Research Project: Calorimeter Particle Reconstruction for High-Energy Nuclear Collisions

Improving High-Energy Particle Detectors with Machine Learning

Microseconds after the big bang, the universe existed in a state called the quark-gluon plasma (QGP). To experimentally study its properties, the QGP is recreated in high-energy nuclear collisions at the LHC, and the particles produced from the QGP are reconstructed from their energy deposition in the ATLAS calorimeter. This requires both classifying the particles and calibrating their deposited energy. The objective of this project is to improve the reconstruction by using machine learning techniques, where the energy depositions of clusters of cells, formed by ATLAS topo-clustering methods, are treated as three-dimensional images when inputted to neural networks. This approach significantly improves the calibration of deposited energies when cross-validating while training, and models trained on idealized data predict the calibrated energies of particles in more complex data sets well. Additionally, implementation of a data generator using uproot allows the program to load input data into memory as needed while training or predicting, significantly reducing the amount of memory used. The data generator also allows for use of multi-processing to speed up training and evaluating. This work illustrates that using machine learning methods for both classification and calibration has the potential to significantly improve particle reconstruction.

I worked on this research project at Lawrence Livermore National Laboratory (LLNL) under Aaron Angerami from June 2020 to August 2020. At the end of my internship, I presented the results of my research at the Summer SLAM! (abstract and presentation). I also wrote a research report to culminate my internship.

Research Project: Resummation of Divergent Series

New resummation techniques of divergent series: the Painlevé equation PII

I worked on this research project at The Ohio State University under Professor Ovidiu Costin from February 2018 to March 2019 and from August 2019 to May 2020. The research was on advanced methods for resummation of divergent series to convergent solutions for differential equations. When resumming a divergent series numerically, one generically has to deal with limited information due to having computed only a finite number of terms. To deal with this, we used novel approximation methods that are more precise than the standard Padé approximation. Additionally, Professor Costin developed a new resummation method which leads to rapidly convergent uniform rational expansions for solutions to differential equations. This method relies on resurgence theory, a new area in analysis with many applications to different areas of physics, such as quantum field theory. I applied this method to the tritronquée solutions of Painlevé equation PII. Our results are now being written up for publication, and I presented the ongoing results at the 2018 Ohio State Autumn Undergraduate Research Festival, the 2019 Ohio State Denman Undergraduate Research Forum (Denman poster), and the 2019 Young Mathematicians Conference at Ohio State (YMC abstract and YMC poster). Finally, I successfully completed and defended my undergraduate thesis on this research in April 2020 (thesis and defense slides).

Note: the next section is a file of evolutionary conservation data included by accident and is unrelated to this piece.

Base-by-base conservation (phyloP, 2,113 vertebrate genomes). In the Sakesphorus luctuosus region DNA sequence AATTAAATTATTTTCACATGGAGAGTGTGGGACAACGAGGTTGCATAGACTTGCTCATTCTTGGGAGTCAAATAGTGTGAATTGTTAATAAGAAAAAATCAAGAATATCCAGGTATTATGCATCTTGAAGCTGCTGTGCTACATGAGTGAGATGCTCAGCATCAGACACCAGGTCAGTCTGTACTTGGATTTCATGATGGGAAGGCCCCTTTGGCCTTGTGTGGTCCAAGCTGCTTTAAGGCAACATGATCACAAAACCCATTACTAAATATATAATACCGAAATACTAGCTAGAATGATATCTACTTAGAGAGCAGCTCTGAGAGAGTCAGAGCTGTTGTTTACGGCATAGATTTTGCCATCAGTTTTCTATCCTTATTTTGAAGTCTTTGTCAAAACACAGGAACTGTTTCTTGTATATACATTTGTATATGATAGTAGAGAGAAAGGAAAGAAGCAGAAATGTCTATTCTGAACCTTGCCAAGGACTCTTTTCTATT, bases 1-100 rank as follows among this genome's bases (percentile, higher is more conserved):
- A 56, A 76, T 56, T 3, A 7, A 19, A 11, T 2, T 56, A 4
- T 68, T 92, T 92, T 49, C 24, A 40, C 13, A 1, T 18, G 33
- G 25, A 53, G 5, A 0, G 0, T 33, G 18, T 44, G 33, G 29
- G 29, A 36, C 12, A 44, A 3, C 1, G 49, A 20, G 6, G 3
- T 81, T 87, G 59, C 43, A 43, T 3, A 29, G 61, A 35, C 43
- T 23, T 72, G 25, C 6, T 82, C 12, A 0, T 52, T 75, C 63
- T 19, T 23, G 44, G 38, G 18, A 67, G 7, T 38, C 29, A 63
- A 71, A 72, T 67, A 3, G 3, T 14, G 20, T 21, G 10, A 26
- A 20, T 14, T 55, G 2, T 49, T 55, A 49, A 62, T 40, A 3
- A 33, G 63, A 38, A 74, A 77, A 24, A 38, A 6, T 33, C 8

Research Project: Hydrodynamics Fluctuations in High-Energy Nuclear Collisions

Smoothed Particle Hydrodynamics for hydrodynamic fluctuations

I worked on this research project at Wayne State University under Professor Chun Shen from May 2019 to July 2019. During my 10 weeks at WSU, I wrote an open source code package in C++ with C++ 11 standard that used a Smoothed Particle Hydrodynamics (SPH) algorithm from astrophysics to solve the hydrodynamic evolution equations (a set of non-linear partial differential equations (PDEs)) for relativistic fluids created in high-energy collisions between atomic nuclei. I also wrote a report on my findings.

Research Project: Virtual Links

I worked on this research project at The Ohio State University under Professor Sergei Chmutov from June 2017 to December 2017. In this research project, I worked with two other undergraduates to try to develop a novel knot invariant that would be able to distinguish more knots than current invariants on virtual knots. Together, we developed a program to output different knot invariants for any inputted virtual knot to assist us in testing out our potential knot invariants in comparison to the existing ones. A description of the project and program can be found here.

Research Project: Exploration in Low-Energy Nuclear Theory

I worked on this project at The Ohio State University under Professor Robert Perry from June 2016 to December 2016. I independently studied various problems in quantum mechanics and discussed my findings with Professor Perry. I also attended the meetings of the Low-Energy Nuclear Theory group at Ohio State, allowing me to experience many different people’s perspectives on various research projects and how a large research group functioned.